Background and Aims: Although there are guidelines for the management of antithrombotic agents during the periendoscopic period, gaps between various guidelines create a confusing situation in daily clinical practice. The purpose of this study was to examine the current management of antithrombotic agents during the periendoscopic period in Japan. Methods: This is a prospective cohort study in 12 high-volume endoscopy centers in Japan. A total of 970 outpatients receiving antithrombotic agents underwent endoscopies (705 esophagogastroduodenoscopies and 265 colonoscopies) with or without invasive procedures. Main outcome measures are adverse events in these patients. Results: Need for cessation of antithrombotics before endoscopy was mostly determined by non-gastroenterologists (51%) who are unfamiliar with the Japan Gastroenterological Endoscopy Society (JGES) guideline, although cessation periods after endoscopy for most patients were determined by endoscopists (78%). Consequently, most patients underwent endoscopy without cessation (25%) or after a cessation period of 6-7days (33%), indicating low permeation of the JGES guideline in Japan. Among 970 patients, two patients experienced major complications that may be related to thromboembolic events or gastrointestinal bleeding (95% confidence interval [CI]: 0-0.7%). One of these patients died due to sudden onset ventricular tachycardia. Invasive procedures, including 40 biopsies and two mucosal resections, were performed in 42 patients without cessation of antithrombotics, and no patients experienced major complications (95% CI: 0-8.4%). Conclusions: This study revealed a conflicting clinical environment due to absence of a unified guideline in Japan. Further accumulation of data is mandatory to establish a unified guideline based upon solid evidence.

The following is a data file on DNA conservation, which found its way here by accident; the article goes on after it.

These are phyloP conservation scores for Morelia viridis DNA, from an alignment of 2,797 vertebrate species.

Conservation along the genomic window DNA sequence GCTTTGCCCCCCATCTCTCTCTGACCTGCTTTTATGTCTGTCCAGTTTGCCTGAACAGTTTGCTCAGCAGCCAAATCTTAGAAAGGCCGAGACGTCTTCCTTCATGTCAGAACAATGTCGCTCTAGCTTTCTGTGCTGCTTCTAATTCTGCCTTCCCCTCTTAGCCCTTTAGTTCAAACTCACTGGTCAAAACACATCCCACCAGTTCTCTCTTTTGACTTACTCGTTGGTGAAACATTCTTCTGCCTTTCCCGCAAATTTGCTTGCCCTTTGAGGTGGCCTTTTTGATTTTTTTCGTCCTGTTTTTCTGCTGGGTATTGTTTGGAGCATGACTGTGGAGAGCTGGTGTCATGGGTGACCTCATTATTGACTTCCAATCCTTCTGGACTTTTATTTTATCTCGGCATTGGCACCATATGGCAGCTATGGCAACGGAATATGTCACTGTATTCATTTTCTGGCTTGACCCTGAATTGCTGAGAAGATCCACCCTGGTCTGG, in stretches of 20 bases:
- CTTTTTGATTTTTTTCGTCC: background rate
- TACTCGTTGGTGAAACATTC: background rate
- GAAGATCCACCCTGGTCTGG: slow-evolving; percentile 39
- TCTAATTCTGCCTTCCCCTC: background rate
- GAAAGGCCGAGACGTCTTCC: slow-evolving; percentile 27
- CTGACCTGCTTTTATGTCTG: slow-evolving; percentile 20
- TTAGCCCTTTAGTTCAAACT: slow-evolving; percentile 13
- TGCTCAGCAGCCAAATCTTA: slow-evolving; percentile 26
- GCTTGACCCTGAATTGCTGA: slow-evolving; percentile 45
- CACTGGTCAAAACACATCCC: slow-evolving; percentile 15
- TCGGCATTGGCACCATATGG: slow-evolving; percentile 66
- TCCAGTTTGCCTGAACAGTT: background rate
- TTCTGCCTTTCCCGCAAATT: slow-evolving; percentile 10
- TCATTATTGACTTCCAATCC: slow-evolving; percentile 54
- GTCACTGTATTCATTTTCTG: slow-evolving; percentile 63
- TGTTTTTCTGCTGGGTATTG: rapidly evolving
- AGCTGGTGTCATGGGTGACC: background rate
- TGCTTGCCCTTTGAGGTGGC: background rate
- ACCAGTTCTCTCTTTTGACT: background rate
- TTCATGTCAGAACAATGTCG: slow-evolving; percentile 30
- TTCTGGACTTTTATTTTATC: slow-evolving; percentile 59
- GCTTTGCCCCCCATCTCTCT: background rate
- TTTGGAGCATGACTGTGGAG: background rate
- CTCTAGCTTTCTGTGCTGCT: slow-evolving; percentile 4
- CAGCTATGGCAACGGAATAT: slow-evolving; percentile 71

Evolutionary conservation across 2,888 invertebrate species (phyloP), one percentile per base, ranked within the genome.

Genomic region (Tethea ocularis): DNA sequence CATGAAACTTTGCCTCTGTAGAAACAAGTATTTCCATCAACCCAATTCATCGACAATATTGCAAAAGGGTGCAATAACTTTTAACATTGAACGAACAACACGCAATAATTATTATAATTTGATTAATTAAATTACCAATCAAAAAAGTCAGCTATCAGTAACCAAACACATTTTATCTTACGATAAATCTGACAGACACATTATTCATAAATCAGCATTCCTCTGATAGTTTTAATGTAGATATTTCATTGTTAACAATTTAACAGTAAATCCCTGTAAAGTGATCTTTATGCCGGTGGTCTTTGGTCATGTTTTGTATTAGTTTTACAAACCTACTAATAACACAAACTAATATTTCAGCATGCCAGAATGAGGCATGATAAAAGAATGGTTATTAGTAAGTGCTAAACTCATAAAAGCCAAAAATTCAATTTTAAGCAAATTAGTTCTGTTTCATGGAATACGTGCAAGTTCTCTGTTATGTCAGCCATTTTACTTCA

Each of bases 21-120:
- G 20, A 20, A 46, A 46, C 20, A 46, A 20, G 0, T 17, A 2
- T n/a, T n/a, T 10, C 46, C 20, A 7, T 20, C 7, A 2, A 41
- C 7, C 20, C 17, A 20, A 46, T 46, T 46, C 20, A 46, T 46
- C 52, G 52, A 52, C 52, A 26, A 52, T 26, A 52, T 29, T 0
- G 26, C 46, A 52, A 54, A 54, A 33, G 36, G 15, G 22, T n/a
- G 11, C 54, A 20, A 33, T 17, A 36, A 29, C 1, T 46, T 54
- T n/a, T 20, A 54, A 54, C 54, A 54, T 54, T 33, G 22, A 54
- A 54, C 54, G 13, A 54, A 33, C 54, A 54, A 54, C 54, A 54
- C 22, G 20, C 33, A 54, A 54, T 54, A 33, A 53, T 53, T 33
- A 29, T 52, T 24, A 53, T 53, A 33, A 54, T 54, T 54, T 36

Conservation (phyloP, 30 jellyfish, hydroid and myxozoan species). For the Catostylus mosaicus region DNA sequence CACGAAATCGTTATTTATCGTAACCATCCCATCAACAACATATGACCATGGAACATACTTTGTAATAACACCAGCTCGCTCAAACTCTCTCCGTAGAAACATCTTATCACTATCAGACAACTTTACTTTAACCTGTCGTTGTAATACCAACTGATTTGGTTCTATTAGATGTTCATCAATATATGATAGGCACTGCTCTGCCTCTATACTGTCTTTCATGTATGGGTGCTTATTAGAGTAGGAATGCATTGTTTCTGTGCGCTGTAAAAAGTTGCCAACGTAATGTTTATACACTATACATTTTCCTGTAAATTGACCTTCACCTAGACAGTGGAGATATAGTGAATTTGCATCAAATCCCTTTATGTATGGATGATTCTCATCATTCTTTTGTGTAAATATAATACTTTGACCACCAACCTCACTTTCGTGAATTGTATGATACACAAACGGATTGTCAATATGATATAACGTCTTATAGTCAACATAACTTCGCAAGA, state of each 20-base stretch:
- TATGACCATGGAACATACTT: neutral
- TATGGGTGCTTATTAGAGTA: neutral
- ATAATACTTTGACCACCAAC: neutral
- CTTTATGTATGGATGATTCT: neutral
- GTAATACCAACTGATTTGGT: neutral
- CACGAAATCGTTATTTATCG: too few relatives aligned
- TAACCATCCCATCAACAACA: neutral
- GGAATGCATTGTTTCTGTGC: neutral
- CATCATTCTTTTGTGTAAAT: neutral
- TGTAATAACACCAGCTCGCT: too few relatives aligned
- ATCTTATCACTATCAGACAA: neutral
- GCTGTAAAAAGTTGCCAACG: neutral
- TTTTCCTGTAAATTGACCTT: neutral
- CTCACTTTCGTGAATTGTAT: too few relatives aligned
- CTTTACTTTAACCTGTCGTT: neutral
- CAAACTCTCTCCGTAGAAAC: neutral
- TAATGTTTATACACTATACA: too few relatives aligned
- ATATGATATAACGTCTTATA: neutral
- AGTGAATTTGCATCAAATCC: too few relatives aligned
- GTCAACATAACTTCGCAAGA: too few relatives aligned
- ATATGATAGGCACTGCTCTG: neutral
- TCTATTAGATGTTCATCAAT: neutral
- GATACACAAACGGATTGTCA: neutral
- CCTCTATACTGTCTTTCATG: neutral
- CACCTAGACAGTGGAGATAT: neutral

|Number of pages||7|
|Journal||Journal of Gastroenterology and Hepatology (Australia)|
|Publication status||Published - Sep 2011|
- Antiplatelet agent
- Cerebrovascular and cardiovascular disease
ASJC Scopus subject areas